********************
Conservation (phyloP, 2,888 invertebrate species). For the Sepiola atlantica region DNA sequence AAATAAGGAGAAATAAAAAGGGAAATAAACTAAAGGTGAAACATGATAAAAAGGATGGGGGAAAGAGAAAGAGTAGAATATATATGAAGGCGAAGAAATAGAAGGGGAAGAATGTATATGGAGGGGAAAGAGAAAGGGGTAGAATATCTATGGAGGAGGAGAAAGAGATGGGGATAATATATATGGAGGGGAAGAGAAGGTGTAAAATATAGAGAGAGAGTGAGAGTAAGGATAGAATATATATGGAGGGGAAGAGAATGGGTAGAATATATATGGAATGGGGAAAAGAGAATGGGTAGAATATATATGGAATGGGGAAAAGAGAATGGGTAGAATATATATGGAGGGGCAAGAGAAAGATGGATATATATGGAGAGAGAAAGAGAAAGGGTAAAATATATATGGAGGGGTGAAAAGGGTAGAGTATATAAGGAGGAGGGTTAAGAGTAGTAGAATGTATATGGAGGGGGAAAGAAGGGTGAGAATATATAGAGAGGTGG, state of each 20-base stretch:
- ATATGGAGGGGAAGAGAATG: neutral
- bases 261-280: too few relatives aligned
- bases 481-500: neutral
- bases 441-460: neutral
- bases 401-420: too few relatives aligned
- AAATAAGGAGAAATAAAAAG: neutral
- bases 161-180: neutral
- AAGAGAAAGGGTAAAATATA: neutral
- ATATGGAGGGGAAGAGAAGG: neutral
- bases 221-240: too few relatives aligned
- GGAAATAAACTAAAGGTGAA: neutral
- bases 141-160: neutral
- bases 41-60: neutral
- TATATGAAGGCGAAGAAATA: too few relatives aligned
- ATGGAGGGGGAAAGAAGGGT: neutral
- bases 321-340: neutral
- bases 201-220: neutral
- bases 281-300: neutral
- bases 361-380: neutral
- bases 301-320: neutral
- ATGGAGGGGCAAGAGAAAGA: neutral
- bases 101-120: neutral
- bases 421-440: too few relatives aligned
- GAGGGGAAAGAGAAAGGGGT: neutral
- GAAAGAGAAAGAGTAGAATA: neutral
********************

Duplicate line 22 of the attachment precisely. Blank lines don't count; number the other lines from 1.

- ATGGAGGGGCAAGAGAAAGA: neutral